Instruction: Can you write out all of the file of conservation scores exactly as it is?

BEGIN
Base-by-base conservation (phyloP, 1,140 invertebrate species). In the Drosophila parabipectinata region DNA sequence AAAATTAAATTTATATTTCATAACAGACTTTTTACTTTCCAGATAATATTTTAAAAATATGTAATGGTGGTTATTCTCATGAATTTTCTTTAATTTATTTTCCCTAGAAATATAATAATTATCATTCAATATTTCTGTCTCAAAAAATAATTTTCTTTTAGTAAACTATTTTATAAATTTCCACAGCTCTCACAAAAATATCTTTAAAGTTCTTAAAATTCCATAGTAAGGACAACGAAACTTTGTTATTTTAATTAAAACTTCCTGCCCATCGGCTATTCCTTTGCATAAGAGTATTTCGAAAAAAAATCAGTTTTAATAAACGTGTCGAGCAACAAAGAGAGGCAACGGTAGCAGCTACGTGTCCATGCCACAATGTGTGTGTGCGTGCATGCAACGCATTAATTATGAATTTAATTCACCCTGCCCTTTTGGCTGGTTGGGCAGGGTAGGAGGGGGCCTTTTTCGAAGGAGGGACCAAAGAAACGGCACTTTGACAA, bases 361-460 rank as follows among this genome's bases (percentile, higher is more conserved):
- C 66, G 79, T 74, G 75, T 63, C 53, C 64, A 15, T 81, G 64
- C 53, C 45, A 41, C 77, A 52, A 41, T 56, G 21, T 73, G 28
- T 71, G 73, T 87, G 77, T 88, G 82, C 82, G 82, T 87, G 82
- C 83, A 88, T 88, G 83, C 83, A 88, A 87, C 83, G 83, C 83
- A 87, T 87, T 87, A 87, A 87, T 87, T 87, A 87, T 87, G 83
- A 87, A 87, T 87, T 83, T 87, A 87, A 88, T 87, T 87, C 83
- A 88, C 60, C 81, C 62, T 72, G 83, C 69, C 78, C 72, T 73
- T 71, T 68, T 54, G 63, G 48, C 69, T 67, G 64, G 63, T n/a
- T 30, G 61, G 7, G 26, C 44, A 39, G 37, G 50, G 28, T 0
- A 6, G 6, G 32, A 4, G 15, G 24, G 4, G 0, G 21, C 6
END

Base-by-base conservation (phyloP, 1,140 invertebrate species). In the Drosophila parabipectinata region DNA sequence AAAATTAAATTTATATTTCATAACAGACTTTTTACTTTCCAGATAATATTTTAAAAATATGTAATGGTGGTTATTCTCATGAATTTTCTTTAATTTATTTTCCCTAGAAATATAATAATTATCATTCAATATTTCTGTCTCAAAAAATAATTTTCTTTTAGTAAACTATTTTATAAATTTCCACAGCTCTCACAAAAATATCTTTAAAGTTCTTAAAATTCCATAGTAAGGACAACGAAACTTTGTTATTTTAATTAAAACTTCCTGCCCATCGGCTATTCCTTTGCATAAGAGTATTTCGAAAAAAAATCAGTTTTAATAAACGTGTCGAGCAACAAAGAGAGGCAACGGTAGCAGCTACGTGTCCATGCCACAATGTGTGTGTGCGTGCATGCAACGCATTAATTATGAATTTAATTCACCCTGCCCTTTTGGCTGGTTGGGCAGGGTAGGAGGGGGCCTTTTTCGAAGGAGGGACCAAAGAAACGGCACTTTGACAA, bases 361-460 rank as follows among this genome's bases (percentile, higher is more conserved):
- C 66, G 79, T 74, G 75, T 63, C 53, C 64, A 15, T 81, G 64
- C 53, C 45, A 41, C 77, A 52, A 41, T 56, G 21, T 73, G 28
- T 71, G 73, T 87, G 77, T 88, G 82, C 82, G 82, T 87, G 82
- C 83, A 88, T 88, G 83, C 83, A 88, A 87, C 83, G 83, C 83
- A 87, T 87, T 87, A 87, A 87, T 87, T 87, A 87, T 87, G 83
- A 87, A 87, T 87, T 83, T 87, A 87, A 88, T 87, T 87, C 83
- A 88, C 60, C 81, C 62, T 72, G 83, C 69, C 78, C 72, T 73
- T 71, T 68, T 54, G 63, G 48, C 69, T 67, G 64, G 63, T n/a
- T 30, G 61, G 7, G 26, C 44, A 39, G 37, G 50, G 28, T 0
- A 6, G 6, G 32, A 4, G 15, G 24, G 4, G 0, G 21, C 6